Apparat Organ Quartet and Johann Johannsson


(Copyright © 2006 Piero Scaruffi | Terms of use )
Johan Johannsson: Englaborn (2002), 6.5/10
Apparat Organ Quartet: Apparat Organ Quartet (2002), 6/10
Johan Johannsson: Virthulegu Forsetar (2004) , 7/10
Johan Johannsson: Dis (2005), 5.5/10
Johan Johannsson: IBM 1401 A User's Manual (2006), 6.5/10
Johan Johannsson: Fordlandia (2008), 6.5/10
Johan Johannsson: The Miner's Hymns (2011), 5/10
Apparat Organ Quartet: Polyfonia (2010), 6/10
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Iceland's composer Johan Johannsson specialized in grandiose constructs for orchestra, choir and electronics. After Englaborn (Touch, 2002), a droning soundtrack for a stage play scored for chamber instruments, percussion, electronics, piano, harmonium and voices, and fragmented in 16 short pieces, Johannsson found his true calling with the hour-long ambient sonata Virthulegu Forsetar (Touch, 2004) for eleven brass players, keyboards and bells. The first movement sets the tone with its gentle, slowly-unfolding drones juxtaposed to glitchy hyper-bass turbulence/flatulence. It sounds like a church-like version of Brian Eno's Music for Airports before it pauses and then resumes again, a tactic that Johannsson follows in every movement to restore the listener's attention. The second movement feels like a funereal baroque adagio. It dies after six minutes but then reawakens and the trumpets intone an anthemic motif before the placid resigned ending. The third movement takes almost ten minutes to coalesce in an organic melody. The fourth movement provides an angelic ending, initially sprinkled with bells, an understated symphony of tones that halfway rises solemn, moving, then dies for a few minutes, then rises one last time.

After the film soundtrack Dis (Worker's Institute, 2005), devoted to a Michael Nyman-esque take on orchestral kitsch, the wall of (orchestral) sound further increased on IBM 1401 A User's Manual (4AD, 2006), an "opera" about a historical computer. The orchestral Part 1/ IBM 1401 Processing Unit is oddly romantic for a piece dedicated to a machine, radiating a naive sense of yearning. The orchestral counterpoint reaches an unusual (for him) degree of complexity, tempo and loudness in Part 3/ IBM 1402 Card Read-Punch. Waves of melody flood Part 4/ IBM 729 II Magnetic Tape Unit. The machine sings through a vocoder in Part 5/ The Sun's Gone Dim And The Sky's Turned Black, a tender robotic carillon-like melody that Laurie Anderson would have liked with an arrangement that sounds like vintage Ennio Morricone.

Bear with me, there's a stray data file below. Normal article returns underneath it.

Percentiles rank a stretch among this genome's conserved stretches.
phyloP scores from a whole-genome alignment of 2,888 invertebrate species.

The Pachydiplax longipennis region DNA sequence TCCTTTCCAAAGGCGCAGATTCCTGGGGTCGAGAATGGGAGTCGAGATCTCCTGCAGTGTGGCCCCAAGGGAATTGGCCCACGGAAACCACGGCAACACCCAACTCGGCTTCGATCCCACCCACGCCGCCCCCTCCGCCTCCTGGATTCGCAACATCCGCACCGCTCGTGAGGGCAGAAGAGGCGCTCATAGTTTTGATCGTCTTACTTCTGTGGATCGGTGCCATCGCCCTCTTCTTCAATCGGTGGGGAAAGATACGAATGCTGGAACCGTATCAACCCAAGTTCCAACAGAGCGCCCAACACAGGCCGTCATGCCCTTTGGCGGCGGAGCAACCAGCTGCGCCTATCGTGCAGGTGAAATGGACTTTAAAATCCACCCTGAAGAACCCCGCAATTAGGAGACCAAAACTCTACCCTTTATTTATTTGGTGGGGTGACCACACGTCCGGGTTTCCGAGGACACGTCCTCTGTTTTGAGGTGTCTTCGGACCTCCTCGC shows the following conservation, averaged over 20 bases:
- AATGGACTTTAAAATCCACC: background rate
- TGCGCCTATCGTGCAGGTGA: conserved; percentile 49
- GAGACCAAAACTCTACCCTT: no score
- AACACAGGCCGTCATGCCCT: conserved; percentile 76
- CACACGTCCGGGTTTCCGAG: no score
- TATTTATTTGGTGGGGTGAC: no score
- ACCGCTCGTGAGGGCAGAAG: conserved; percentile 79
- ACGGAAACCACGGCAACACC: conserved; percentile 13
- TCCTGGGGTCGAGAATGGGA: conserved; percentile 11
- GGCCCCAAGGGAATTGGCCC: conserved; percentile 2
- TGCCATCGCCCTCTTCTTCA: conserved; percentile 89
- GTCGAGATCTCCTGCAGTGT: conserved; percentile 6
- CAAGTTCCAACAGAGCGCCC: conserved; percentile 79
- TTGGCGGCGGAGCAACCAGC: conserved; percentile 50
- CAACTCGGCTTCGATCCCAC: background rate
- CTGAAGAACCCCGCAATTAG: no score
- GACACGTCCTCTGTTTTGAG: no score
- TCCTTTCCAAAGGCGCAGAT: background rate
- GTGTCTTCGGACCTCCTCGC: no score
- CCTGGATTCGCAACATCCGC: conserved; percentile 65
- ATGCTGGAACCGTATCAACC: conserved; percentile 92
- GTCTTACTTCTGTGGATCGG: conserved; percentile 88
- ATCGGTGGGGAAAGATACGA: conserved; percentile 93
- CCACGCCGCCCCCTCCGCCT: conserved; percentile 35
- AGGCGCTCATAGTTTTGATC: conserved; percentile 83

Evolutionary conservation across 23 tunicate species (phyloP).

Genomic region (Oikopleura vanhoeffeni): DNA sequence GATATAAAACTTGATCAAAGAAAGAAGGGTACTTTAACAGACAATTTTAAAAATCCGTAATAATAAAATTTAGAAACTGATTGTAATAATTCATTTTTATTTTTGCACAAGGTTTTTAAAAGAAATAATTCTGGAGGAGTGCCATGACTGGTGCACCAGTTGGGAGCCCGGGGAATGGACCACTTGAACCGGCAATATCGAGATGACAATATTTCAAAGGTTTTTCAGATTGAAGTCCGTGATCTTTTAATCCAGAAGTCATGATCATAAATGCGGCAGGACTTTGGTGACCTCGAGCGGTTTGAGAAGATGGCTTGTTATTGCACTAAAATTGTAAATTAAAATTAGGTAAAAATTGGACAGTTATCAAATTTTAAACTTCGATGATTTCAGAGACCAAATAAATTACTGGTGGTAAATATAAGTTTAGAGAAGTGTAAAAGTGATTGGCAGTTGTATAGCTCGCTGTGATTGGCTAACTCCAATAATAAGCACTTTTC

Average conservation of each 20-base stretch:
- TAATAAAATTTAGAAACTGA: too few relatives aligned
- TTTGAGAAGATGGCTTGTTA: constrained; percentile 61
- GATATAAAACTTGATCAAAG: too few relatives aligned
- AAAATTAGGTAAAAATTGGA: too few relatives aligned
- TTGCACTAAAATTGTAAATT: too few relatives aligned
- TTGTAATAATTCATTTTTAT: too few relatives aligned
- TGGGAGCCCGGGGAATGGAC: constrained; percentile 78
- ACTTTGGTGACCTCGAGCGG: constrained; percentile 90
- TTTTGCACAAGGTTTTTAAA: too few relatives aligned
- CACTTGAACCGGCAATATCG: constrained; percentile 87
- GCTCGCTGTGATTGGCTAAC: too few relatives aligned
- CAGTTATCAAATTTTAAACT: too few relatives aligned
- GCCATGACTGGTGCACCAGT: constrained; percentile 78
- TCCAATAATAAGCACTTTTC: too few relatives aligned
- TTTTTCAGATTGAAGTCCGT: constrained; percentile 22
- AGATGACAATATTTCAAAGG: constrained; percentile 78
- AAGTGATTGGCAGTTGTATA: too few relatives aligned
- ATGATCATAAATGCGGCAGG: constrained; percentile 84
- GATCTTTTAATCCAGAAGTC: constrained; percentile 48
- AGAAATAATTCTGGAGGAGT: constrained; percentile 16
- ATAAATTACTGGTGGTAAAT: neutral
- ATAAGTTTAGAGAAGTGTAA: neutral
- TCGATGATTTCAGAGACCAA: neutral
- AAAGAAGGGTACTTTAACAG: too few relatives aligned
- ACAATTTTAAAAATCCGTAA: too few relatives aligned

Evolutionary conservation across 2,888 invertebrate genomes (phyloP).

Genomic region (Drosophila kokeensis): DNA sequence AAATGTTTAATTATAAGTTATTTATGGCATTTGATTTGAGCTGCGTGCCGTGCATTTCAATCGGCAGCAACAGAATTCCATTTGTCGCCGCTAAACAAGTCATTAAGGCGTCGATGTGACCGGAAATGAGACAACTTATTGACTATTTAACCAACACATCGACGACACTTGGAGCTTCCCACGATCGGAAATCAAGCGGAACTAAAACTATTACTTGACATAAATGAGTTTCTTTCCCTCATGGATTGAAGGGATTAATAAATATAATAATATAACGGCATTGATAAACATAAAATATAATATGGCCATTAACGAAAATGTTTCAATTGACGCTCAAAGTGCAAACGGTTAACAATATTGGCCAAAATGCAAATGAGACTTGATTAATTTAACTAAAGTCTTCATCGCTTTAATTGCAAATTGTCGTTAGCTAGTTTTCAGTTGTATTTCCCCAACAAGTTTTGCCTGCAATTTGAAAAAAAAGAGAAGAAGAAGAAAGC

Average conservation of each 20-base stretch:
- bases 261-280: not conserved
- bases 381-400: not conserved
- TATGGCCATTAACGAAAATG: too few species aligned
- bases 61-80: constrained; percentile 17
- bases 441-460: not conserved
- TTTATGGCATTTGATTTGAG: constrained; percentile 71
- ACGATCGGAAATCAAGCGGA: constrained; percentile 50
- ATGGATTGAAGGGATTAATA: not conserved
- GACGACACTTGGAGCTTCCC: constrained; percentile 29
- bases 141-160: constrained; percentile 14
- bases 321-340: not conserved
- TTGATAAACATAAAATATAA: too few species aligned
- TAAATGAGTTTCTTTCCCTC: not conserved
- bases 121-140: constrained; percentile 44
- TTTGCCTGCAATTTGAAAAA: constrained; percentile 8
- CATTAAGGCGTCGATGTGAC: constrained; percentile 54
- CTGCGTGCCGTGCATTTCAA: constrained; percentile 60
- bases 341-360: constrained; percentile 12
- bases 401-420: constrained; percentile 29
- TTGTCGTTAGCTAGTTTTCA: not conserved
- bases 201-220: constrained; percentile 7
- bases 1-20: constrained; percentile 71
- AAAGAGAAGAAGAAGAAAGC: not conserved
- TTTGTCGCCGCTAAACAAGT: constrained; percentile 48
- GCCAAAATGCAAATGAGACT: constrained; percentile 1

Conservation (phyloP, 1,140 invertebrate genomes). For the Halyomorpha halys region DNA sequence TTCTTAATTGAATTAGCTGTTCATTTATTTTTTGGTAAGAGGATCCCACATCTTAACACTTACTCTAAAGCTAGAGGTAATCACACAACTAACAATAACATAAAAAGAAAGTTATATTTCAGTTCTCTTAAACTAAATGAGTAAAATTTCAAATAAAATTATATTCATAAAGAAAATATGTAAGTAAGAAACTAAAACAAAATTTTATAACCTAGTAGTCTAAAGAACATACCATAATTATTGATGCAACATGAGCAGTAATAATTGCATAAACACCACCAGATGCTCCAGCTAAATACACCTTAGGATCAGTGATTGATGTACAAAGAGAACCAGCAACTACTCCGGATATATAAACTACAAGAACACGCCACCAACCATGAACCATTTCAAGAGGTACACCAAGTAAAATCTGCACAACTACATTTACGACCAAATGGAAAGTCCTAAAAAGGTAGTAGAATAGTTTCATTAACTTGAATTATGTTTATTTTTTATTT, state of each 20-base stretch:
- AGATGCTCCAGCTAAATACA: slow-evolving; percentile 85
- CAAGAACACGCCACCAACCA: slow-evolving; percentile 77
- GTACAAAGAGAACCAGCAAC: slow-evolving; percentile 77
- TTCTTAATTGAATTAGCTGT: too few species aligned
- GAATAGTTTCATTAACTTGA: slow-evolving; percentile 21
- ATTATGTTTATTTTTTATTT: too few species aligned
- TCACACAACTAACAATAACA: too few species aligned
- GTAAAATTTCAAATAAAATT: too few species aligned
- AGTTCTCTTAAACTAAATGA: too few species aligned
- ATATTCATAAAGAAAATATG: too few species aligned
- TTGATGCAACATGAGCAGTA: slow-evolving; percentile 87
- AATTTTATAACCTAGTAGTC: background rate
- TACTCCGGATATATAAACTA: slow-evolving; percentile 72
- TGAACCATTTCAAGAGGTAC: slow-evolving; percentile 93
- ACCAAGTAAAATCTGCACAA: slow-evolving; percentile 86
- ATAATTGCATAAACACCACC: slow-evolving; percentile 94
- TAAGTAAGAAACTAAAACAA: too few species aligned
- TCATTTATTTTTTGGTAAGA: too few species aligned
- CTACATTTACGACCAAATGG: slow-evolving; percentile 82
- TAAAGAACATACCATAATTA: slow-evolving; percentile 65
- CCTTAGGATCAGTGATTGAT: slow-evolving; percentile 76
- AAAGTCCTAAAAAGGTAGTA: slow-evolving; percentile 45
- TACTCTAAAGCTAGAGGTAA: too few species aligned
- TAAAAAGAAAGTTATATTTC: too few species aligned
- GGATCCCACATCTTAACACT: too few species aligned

Fordlandia (4AD, 2008), the second part of the trilogy about technology. unwound a looping symphonic adagio a` la Pachelbel, the 13-minute Fordlandia, a series of variations for guitar and orchestra over the same melody. The 15-minute symphonic poem How We Left Fordlandia is basically an ecstatic version of the same idea. The nine-minute crescendo of Melodia, one of Johannson's most energetic compositions, has a Dvorak-ian exuberance that almost spills into Slavic folk dance.

A completely different musician was the one who contributed to the hilaarious Apparat Organ Quartet (founded in 1999), consisting of four keyboardist and a percussionist, who debuted with the futuristic synth-pop of Apparat Organ Quartet (Skelt, 2002), notably the robotic disco-music of Stereo Rock & Roll, The Anguish of Space Time , almost a tribute to Todd Rundgren's Utopia, the emphatic horror sci-fi waltz of Seremonia, and Global Capital, which sounds like a remix of Eddy Grant's Electric Avenue (1982). Eight years later they followed it up with Polyfonia (12 Tonar, 2010), containing the effervescent march Babbage, the childish singalong Konami, Síríus Alfa, a metal update of the robotic disco-music of Stereo Rock & Roll, the elegant rhythmic mutations of Pentatronik, from pow-wow beat to hysterical punk-rock and back, and especially Polynesía, which sounded like a remix of Gershon Kingsley's Pop Corn (1969) and in fact a medley of instrumental hits from the 1960s.

Evil Madness, a supergroup comprising BJ Nilsen, Johann Johannsson and Sigtryggur of Stilluppsteypa, debuted with the neo-disco horror soundtrack of Demon Jukebox (12tonar, 2006), later replicated on Super Great Love (Editions Mego, 2011), Cafe Cicago (Ultra Eczema, 2010) and Super Great Love (Editions Mego, 2011).

Johannsson's The Miner's Hymns (2011), recorded in a cathedral, sounds more like an exercise in "rhythm" (in deciding when to play and when to stop playing), than an exercise in liturgical melody.

He quickly became one of the world's greatest specialists in film soundtracks: And in the Endless Pause There Came the Sound of Bees (2009), Free the Mind (2012), Copenhagen Dreams (2012), Prisoners (2013), I Am Here (2014), McCanick (2014), The Theory of Everything (2014), Sicario (2015), and End of Summer (2015).

I Am Here (2014) was a collaboration with BJ Nilsen.

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(Copyright © 2006 Piero Scaruffi | Terms of use )
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